The poll panel's announcement threatens to inflame a dispute between Islamic group Hamas, which has demanded the election be held on time, and the ruling Fatah party, which has expressed concern over Hamas's recent strong showing in local elections.

In its announcement on Monday, the election commission said it would need at least two months from the time a new election law was ratified to prepare for the vote.

The law was held up by a dispute between Palestinian leader Mahmoud Abbas and parliament over how many legislators should be chosen in district elections and how many from party slates.

"The Palestinian election commission understands that the Palestinian factions are looking for a law that is suitable for all, but the commission would like to say that it needs two months, after the ratifying the law, to prepare for the elections, and a new presidential decree to cancel the former one," the commission said in a statement.

Old law

The commission said it could carry out the election on time, but only based on the old law.

Hamas leaders have rejected the
court ruling through mass rallies

It called on Abbas to issue a presidential decree with a new election date as soon as possible.

Hamas, which has posted strong showings in three rounds of municipal elections since December, has insisted the parliament vote be held as scheduled.

Before the announcement, Hamas spokesman Muhammad Ghazal accused Fatah of using logistics as a pretext to delay the vote.

Abbas has said he supports holding the election on 17 July, but he is nevertheless
holding up final approval of the new election law.

Talks failure

In the latest development, Palestinian interior minister Nassr Yousef and Israeli Defence Minister Shaul Mofaz have failed to reach an agreement on Israel's pullout from the Gaza Strip, according to a Palestinian official.

"The meeting (in Tel Aviv) was negative, it did not bring any results," the official said on Monday, speaking on condition of anonymity.

Hamas wants the parliamentary
vote to be held as scheduled

"The Israeli side tried to push the Palestinians to fight among themselves," he added.

The two ministers will meet again next week, he said.

He regretted that Israeli officials had "again failed to stand by their commitments".

The Palestinian leadership was striving to bolster the truce, holding talks with Israeli officials and Egyptian mediators who helped persuade resistance fighters to halt their attacks.

Israel's plans to transfer security responsibility for towns in the West Bank, which have been frozen since the beginning of the month, were also set to feature prominently in the talks, said a spokesman for Yousef.

Landmark summit

The handovers were part of a series of confidence-building measures agreed at a landmark summit in February when Sharon and Palestinian leader Mahmoud Abbas both declared an end to more than four years of violence.

Agreement was also reached at the summit for Israel to free 900 Palestinian prisoners, but an initial batch of 500 releases has yet to be followed up.

Hamas proved its popularity in
recently held civic elections

Resistance groups such as Hamas, which was behind the bulk of last week's mortar attacks, have pointed to the prisoner issue to argue that Israel is not meeting its obligations.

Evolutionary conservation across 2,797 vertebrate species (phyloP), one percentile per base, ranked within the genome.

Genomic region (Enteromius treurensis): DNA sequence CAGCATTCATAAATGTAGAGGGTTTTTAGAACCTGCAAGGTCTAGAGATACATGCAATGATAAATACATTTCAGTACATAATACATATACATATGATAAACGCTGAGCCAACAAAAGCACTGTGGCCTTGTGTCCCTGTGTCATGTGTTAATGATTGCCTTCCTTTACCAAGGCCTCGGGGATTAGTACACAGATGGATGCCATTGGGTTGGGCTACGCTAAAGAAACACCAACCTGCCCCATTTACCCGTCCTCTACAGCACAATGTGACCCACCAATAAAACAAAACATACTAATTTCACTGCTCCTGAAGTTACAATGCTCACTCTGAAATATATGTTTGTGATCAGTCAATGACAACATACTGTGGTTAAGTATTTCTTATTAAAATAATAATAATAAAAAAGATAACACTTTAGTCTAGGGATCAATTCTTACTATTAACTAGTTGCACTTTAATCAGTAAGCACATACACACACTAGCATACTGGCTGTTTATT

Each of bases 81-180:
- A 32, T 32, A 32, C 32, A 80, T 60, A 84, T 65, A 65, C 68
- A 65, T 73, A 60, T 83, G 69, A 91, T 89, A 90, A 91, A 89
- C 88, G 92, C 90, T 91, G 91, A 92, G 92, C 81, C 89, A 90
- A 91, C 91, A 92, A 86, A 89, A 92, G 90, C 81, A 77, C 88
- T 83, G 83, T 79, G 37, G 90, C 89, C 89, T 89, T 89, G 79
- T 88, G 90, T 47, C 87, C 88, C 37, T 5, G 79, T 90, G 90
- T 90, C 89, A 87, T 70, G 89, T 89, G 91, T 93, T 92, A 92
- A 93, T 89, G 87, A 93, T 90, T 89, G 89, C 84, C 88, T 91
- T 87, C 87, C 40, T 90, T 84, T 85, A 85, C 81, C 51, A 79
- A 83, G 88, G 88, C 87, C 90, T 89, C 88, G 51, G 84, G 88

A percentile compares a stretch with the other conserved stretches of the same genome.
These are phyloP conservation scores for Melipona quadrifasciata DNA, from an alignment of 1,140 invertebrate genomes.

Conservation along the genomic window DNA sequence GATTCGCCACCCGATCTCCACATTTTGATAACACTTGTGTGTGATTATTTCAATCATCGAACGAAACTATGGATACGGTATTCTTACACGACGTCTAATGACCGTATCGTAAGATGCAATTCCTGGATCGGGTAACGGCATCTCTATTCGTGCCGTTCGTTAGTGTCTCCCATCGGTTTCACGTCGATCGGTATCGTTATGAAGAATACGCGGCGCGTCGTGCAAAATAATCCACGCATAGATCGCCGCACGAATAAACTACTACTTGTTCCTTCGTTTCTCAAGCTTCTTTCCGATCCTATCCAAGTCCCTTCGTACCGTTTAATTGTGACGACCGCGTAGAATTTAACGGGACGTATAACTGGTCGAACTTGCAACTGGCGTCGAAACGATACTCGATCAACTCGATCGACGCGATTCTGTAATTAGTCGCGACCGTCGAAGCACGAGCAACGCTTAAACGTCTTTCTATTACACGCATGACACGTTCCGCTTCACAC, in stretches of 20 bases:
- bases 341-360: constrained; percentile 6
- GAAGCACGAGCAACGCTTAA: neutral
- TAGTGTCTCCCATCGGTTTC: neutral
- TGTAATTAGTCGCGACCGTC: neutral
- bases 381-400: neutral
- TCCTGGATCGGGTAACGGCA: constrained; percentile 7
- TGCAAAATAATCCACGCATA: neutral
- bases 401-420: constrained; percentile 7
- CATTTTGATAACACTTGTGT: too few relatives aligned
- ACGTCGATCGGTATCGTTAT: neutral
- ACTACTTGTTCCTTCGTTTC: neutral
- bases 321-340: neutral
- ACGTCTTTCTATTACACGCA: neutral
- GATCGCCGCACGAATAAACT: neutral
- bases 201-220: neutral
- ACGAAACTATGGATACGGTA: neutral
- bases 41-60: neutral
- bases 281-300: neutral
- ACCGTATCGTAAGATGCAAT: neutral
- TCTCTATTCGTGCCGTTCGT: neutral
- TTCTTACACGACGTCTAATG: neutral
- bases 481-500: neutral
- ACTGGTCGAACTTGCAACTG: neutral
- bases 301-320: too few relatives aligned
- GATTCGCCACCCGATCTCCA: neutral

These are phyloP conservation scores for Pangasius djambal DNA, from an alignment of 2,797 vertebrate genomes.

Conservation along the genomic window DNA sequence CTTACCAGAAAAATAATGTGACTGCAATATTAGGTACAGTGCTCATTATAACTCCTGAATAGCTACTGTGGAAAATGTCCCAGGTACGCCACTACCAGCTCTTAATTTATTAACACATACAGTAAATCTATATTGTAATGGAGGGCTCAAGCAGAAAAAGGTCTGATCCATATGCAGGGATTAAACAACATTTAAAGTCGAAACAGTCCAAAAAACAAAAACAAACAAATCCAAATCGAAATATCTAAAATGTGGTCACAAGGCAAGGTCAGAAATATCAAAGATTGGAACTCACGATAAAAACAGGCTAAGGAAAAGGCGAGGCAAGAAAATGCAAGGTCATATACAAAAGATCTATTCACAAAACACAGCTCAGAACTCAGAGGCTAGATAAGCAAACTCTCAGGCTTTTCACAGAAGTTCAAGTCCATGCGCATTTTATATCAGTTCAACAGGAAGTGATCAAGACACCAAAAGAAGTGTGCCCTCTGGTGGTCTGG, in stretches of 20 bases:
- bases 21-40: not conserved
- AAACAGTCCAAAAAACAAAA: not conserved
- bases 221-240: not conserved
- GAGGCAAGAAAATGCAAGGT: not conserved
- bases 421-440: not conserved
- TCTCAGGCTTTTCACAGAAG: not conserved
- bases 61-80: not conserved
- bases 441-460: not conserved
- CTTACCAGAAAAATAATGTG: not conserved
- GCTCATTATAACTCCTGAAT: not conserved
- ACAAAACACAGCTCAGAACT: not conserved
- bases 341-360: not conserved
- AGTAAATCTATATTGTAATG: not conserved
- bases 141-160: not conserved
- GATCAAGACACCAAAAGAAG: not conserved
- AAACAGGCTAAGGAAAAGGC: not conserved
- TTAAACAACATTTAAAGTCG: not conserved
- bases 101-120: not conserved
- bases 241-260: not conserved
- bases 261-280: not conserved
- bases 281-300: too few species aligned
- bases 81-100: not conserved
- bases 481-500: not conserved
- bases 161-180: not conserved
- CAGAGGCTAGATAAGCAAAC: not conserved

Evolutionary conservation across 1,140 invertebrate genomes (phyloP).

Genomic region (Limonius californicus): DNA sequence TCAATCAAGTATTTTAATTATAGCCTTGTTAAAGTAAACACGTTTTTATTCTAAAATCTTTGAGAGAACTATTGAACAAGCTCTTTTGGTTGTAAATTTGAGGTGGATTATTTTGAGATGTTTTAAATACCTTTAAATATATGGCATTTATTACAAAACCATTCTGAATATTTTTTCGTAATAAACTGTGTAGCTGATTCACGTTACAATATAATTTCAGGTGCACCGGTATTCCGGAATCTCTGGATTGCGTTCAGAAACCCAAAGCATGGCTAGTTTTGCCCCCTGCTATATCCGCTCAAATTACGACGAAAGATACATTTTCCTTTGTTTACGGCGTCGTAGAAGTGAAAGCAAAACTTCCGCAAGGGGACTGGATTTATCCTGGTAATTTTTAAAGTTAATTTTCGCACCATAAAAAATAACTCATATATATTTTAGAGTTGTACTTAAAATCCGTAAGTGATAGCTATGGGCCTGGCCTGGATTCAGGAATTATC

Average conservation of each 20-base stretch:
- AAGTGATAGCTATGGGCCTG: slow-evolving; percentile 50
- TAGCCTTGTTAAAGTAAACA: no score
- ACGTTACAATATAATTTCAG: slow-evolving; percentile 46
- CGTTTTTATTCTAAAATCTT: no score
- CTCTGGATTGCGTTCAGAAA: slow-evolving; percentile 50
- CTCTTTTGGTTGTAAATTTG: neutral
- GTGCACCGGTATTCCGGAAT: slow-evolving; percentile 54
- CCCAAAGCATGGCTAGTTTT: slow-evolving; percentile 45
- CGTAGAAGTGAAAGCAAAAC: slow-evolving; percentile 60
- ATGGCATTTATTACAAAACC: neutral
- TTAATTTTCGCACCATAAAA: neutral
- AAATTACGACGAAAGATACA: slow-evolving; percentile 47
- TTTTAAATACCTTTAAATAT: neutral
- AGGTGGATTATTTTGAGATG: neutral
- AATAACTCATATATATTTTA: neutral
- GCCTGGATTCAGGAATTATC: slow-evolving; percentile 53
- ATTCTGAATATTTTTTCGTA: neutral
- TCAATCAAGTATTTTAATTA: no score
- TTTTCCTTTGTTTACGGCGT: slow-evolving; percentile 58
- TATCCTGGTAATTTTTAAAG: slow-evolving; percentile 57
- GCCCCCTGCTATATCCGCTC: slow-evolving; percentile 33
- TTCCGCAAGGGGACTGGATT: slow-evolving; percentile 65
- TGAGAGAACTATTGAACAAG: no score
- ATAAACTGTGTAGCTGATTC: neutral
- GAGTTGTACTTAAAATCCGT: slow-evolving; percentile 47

A delegation from Egypt, which hosted talks in March when the factions formally announced the "cool-down", held talks with Abbas's dominant Fatah party in Gaza City in advance of talks with Islamist groups Hamas and Islamic Jihad on Tuesday.

"Our Egyptian brothers highlighted the importance of maintaining calm in the region as we near the Israeli withdrawal from Gaza," Fatah official Abd Allah al-Franji said.

Commitment stressed

Hamas's top leader, Khaled Meshaal, stressed the faction remained committed to the truce as long as Israel halted all aggression and released prisoners.

"We will retaliate against any violations if the aggressions continue and we have the right to defend and protect our Palestinian people," the Damascus-based chief was quoted as saying in Al-Quds newspaper.

"We will retaliate against any violations if the aggressions continue and we have the right to defend and protect our Palestinian people"

Khaled Meshaal,
Damascus-based Hamas leader

Hamas, which launched a barrage of rockets and mortar shells at Israeli settlements in Gaza last week, has said it may walk away from the ceasefire unless Fatah withdraws a legal challenge to results in three Gaza communities where the Islamic group won elections earlier this month.

That dispute began after a special court, formed to settle election disputes, ordered a partial revote in three large communities - the towns of Rafah and Bait Lahiya and the Buraij refugee camp.

Hamas won a majority in all three local councils in 4 May elections, but Fatah alleged there were voting irregularities.

Charges rejected

A Hamas spokesman in Gaza, Sami Abu Zuhri, said the group would stick to its demand that the original results be approved.

He suggested that if the group is rebuffed, it would reassess its commitments to the Egyptian-negotiated truce deal.

A top Fatah official, Abd Allah al-Franji, rejected Hamas allegations that the election courts are beholden to Fatah.

He said election courts in the West Bank have ruled against Fatah in 21 separate cases.

Al-Franji said the Egyptian delegation came to Gaza because of concern that instability in Gaza could easily spill over into Egypt.